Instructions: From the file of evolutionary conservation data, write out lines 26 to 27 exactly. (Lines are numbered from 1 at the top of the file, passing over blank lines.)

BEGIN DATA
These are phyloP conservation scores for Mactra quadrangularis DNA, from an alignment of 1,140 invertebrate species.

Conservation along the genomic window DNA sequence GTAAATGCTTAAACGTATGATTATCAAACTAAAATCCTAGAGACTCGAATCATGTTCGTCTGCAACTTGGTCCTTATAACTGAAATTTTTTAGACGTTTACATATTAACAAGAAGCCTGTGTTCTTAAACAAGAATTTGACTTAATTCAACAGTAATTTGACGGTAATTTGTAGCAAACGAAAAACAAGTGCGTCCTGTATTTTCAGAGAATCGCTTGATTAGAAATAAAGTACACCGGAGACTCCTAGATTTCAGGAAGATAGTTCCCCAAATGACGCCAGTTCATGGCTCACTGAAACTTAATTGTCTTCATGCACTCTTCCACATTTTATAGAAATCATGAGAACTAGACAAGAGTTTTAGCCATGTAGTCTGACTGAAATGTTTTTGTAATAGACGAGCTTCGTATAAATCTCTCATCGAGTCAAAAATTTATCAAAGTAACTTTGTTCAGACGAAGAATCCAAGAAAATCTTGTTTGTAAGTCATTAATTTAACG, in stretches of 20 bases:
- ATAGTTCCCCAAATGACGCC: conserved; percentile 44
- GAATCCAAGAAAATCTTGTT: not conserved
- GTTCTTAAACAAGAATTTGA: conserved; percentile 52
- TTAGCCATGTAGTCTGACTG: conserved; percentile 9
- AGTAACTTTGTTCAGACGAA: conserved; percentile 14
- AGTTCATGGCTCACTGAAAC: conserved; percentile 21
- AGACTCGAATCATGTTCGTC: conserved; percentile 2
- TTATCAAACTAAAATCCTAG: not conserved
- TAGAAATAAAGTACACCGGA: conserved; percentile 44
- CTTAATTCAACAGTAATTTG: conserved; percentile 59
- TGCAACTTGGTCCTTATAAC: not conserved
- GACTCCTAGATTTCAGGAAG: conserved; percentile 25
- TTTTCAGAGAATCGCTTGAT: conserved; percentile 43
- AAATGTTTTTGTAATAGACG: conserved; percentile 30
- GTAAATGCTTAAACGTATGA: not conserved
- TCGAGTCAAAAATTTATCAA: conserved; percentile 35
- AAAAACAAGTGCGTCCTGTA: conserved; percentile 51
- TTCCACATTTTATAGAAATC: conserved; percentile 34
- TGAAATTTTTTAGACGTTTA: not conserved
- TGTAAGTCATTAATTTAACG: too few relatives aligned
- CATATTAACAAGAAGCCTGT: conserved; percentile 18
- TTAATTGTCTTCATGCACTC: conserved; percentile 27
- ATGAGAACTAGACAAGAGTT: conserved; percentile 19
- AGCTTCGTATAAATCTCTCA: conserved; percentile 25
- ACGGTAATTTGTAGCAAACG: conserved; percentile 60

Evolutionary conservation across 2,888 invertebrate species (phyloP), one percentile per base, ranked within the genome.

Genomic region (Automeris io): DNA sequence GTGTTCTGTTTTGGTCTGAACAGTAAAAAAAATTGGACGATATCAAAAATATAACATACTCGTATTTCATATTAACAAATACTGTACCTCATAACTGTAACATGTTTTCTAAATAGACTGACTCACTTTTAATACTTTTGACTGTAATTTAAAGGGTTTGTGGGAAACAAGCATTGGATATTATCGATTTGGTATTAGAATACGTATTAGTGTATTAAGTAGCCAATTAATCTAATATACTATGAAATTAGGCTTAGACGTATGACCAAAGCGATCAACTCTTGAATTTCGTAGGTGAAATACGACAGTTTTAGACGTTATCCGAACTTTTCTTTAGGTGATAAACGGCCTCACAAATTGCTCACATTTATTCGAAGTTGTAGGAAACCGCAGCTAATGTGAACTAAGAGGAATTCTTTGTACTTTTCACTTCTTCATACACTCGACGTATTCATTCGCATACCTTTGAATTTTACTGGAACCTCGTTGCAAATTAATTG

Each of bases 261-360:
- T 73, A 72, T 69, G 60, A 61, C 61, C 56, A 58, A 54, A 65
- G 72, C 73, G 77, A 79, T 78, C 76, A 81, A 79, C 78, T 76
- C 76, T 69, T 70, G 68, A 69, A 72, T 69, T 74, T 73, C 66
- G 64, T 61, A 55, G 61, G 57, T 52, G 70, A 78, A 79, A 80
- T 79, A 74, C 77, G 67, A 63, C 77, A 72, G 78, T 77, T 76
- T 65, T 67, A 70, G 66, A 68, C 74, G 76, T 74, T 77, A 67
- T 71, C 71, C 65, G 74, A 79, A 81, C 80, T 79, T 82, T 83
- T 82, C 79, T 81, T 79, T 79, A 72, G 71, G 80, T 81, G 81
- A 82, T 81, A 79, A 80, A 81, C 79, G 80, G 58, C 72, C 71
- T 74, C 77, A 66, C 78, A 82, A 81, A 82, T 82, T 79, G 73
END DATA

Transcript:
- AGCTTCGTATAAATCTCTCA: conserved; percentile 25
- ACGGTAATTTGTAGCAAACG: conserved; percentile 60